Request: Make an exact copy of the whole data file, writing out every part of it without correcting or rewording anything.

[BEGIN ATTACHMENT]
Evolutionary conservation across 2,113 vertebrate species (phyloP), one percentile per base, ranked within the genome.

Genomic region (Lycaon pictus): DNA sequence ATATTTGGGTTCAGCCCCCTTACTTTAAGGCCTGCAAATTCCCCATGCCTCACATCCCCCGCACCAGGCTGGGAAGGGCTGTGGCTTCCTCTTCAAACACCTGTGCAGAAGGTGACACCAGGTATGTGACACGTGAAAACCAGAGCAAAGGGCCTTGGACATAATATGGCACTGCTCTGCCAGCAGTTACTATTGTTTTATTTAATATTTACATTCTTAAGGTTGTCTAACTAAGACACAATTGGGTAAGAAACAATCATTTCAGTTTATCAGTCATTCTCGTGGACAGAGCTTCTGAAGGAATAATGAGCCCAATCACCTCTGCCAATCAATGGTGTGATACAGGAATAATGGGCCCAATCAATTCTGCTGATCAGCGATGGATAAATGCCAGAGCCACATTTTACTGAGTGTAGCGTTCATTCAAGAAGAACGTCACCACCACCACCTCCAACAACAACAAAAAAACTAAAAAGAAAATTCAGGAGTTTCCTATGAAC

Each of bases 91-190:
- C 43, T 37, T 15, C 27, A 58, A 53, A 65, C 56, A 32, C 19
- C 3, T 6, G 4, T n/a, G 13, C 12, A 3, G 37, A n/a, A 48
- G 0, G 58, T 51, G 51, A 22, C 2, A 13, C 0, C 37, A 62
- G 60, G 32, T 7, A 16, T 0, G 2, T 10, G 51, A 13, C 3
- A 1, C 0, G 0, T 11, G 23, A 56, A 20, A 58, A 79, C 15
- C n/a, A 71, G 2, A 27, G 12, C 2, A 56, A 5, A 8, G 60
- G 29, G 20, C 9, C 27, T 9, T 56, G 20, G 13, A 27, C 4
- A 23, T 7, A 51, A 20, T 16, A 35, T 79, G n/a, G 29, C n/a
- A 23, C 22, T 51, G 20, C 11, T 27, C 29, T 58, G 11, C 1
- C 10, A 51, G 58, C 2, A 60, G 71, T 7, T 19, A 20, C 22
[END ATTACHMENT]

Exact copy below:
Evolutionary conservation across 2,113 vertebrate species (phyloP), one percentile per base, ranked within the genome.

Genomic region (Lycaon pictus): DNA sequence ATATTTGGGTTCAGCCCCCTTACTTTAAGGCCTGCAAATTCCCCATGCCTCACATCCCCCGCACCAGGCTGGGAAGGGCTGTGGCTTCCTCTTCAAACACCTGTGCAGAAGGTGACACCAGGTATGTGACACGTGAAAACCAGAGCAAAGGGCCTTGGACATAATATGGCACTGCTCTGCCAGCAGTTACTATTGTTTTATTTAATATTTACATTCTTAAGGTTGTCTAACTAAGACACAATTGGGTAAGAAACAATCATTTCAGTTTATCAGTCATTCTCGTGGACAGAGCTTCTGAAGGAATAATGAGCCCAATCACCTCTGCCAATCAATGGTGTGATACAGGAATAATGGGCCCAATCAATTCTGCTGATCAGCGATGGATAAATGCCAGAGCCACATTTTACTGAGTGTAGCGTTCATTCAAGAAGAACGTCACCACCACCACCTCCAACAACAACAAAAAAACTAAAAAGAAAATTCAGGAGTTTCCTATGAAC

Each of bases 91-190:
- C 43, T 37, T 15, C 27, A 58, A 53, A 65, C 56, A 32, C 19
- C 3, T 6, G 4, T n/a, G 13, C 12, A 3, G 37, A n/a, A 48
- G 0, G 58, T 51, G 51, A 22, C 2, A 13, C 0, C 37, A 62
- G 60, G 32, T 7, A 16, T 0, G 2, T 10, G 51, A 13, C 3
- A 1, C 0, G 0, T 11, G 23, A 56, A 20, A 58, A 79, C 15
- C n/a, A 71, G 2, A 27, G 12, C 2, A 56, A 5, A 8, G 60
- G 29, G 20, C 9, C 27, T 9, T 56, G 20, G 13, A 27, C 4
- A 23, T 7, A 51, A 20, T 16, A 35, T 79, G n/a, G 29, C n/a
- A 23, C 22, T 51, G 20, C 11, T 27, C 29, T 58, G 11, C 1
- C 10, A 51, G 58, C 2, A 60, G 71, T 7, T 19, A 20, C 22